big dataIn July, I brought my 15-month-old and 4-year-old sons to a medical center in Palo Alto. Eight weeks earlier, I had moved to California to launch my company Hexigo in the U.S., and it was time to see a doctor so my family could have health insurance.

At the Palo Alto Medical Center, we handed over documents from our insurance company detailing what tests had to be done before we could get coverage. It turned out the insurance company required my baby and toddler to get their cholesterol tested which required drawing blood from their little arms.

Now, anyone with a grain of common sense knows that a toddler is not going to test positive for cholesterol problems—how many 15-month olds have a heart attack from cholesterol?

Stunned, my doctor called the insurance company to ask what in the world they were thinking. A representative on the phone, who was clearly reading the standard company policy, insisted the doctor had to test for cholesterol in order to get my kids insured.

Why were my kids subjected to completely unnecessary, and painful, medical testing? For that matter why are some of our experiences with businesses becoming less pleasant than a trip to the DMV (a “welcome to America” rant I can save for another occasion)?

The answer is that as companies come to rely more heavily on data, they risk applying data-driven solutions without any regard for common sense and the human experience.

If you look at the entire U.S. population, yes, testing cholesterol levels is good practice for determining the right price for coverage. This after all is a country where more than one third of adults and 17 percent of kids are obese, according to the CDC. This costs the US more than $147 billion per year. As an insurer, you want to charge a premium if the data suggests you’ll be paying for a customer’s triple bypass or stroke in a few years.

However, testing babies for cholesterol is not something a human being comes up with—it is clearly a decision driven by machines and, one can only assume, was missed by rational human beings. It is big data run amok, decision-making without the human touch.

The hype will have you believe that any company that doesn’t leverage (the favored term) big data will fail. Amongst this noise, one critical fact gets overlooked: big data is only as useful as the human decisions behind it. It’s the people who interrogate the data, make hypotheses, test conclusions and then determine the final direction that make big data succeed or fail. One of these data scientists, however, overlooked the fact that babies and toddlers don’t have cholesterol problems—they don’t need to be subjected to expensive, unnecessary testing.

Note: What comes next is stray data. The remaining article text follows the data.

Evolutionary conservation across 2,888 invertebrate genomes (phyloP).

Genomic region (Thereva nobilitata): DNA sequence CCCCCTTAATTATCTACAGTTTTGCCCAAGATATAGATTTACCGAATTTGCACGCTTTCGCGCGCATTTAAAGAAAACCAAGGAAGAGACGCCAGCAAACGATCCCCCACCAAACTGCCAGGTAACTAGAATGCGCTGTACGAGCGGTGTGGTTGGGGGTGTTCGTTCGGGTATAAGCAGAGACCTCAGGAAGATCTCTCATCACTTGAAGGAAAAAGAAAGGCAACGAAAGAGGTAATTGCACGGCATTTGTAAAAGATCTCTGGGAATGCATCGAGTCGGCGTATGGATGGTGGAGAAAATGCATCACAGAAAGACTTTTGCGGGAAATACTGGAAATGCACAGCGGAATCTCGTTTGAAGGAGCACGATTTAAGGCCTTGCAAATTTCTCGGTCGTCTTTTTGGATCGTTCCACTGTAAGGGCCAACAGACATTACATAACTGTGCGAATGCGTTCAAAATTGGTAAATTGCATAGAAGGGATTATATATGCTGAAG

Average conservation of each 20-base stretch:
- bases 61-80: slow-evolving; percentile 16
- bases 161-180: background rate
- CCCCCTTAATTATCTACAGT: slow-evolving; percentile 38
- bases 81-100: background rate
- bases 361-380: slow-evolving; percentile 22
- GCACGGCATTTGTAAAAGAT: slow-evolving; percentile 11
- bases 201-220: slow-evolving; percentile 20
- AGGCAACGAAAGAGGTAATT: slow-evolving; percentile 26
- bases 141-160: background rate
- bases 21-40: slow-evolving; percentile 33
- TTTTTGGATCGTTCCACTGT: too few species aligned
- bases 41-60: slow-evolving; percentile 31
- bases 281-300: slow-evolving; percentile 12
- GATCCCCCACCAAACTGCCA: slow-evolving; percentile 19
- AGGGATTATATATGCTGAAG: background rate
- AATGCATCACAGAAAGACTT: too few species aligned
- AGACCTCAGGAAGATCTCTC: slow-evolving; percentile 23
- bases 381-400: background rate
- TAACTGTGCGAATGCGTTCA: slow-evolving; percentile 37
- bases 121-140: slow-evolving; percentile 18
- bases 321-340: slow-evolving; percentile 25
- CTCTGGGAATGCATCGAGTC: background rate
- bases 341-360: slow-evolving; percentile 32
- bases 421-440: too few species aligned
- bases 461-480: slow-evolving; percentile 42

The expression “big data” has become so over-used that most people don’t know what it means anymore. Is it processing huge volumes of data, is it business intelligence or is it filling spread sheets and rifling through reams of information? Is it the technology or the processes? Confusingly, it seems to be all of these things lumped into one.

The most common interpretation of big data is the systematic analysis of huge volumes of data to find patterns and behaviors that are not readily apparent. It is finding that diamonds in the rough.

Big data has rapidly created an entire sub-industry that generated $11.59 billion in 2012, according to the research community Wikibon. By 2017, they predict the big data market will be worth $47 billion. The International Data Corporation (IDC) reports, that the digital world will grow 300-fold between 2005 and 2020 to contain 40 trillion gigabytes of data. Yet, only one percent of this data is currently being analyzed. By James Cattermole Read more


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